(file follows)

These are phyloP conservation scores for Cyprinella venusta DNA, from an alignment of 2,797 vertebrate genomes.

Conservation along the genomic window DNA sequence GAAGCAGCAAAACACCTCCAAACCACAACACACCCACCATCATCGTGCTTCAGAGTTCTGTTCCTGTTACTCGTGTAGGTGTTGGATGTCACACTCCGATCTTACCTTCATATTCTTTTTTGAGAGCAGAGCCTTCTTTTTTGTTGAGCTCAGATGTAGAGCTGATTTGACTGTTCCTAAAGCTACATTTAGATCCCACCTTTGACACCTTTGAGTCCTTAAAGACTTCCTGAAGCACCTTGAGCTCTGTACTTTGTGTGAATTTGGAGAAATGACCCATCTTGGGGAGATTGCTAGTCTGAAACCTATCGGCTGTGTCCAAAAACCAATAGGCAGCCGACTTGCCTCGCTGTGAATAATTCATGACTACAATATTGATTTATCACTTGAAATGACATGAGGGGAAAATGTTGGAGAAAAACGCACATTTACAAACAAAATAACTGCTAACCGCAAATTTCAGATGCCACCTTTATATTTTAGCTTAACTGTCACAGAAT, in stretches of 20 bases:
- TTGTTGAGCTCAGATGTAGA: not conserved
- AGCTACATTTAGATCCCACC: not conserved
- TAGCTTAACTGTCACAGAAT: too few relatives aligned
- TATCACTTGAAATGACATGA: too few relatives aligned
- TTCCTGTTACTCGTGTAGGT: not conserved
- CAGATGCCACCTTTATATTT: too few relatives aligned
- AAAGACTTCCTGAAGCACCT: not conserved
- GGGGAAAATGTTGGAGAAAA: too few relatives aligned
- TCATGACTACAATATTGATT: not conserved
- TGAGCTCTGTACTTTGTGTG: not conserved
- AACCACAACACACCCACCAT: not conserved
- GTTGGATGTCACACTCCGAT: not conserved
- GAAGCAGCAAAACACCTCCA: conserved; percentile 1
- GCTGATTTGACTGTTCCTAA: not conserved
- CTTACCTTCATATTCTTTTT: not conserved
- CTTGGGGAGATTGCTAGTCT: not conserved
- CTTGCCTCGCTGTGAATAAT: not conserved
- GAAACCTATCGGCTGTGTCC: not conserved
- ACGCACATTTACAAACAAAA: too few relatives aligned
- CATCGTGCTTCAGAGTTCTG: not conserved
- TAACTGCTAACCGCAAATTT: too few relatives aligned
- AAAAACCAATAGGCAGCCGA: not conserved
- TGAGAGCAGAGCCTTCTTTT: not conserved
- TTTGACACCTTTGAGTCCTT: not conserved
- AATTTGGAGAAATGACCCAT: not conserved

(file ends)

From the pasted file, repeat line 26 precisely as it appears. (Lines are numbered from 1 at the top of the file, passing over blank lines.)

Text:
- TTTGACACCTTTGAGTCCTT: not conserved